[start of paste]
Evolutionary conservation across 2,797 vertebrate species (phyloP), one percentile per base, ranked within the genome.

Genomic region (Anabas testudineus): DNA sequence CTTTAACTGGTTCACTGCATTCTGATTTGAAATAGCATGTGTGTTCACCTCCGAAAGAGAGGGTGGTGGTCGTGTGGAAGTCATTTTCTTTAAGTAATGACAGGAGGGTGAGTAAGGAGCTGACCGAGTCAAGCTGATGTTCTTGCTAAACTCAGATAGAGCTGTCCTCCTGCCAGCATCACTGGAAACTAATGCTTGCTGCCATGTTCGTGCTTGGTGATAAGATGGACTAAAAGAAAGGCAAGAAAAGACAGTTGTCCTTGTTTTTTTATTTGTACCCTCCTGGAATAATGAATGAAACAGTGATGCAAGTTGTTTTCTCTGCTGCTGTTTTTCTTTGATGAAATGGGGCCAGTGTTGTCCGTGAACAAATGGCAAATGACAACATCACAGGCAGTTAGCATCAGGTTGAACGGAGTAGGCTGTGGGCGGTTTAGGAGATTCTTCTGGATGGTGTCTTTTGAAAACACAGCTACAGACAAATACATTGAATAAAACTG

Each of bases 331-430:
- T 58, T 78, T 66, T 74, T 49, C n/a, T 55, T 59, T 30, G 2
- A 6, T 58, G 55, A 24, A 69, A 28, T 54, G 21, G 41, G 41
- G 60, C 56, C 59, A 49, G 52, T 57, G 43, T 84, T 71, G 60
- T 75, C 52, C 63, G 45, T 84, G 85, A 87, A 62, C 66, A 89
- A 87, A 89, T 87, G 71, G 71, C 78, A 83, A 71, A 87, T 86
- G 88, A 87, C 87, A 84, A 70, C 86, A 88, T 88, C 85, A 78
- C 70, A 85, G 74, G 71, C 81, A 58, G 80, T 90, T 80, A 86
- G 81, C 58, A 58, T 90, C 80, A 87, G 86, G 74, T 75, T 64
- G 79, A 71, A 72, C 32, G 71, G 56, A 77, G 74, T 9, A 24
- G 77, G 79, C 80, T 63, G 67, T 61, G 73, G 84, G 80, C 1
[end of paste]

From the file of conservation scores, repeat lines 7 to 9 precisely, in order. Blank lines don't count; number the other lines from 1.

- T 75, C 52, C 63, G 45, T 84, G 85, A 87, A 62, C 66, A 89
- A 87, A 89, T 87, G 71, G 71, C 78, A 83, A 71, A 87, T 86
- G 88, A 87, C 87, A 84, A 70, C 86, A 88, T 88, C 85, A 78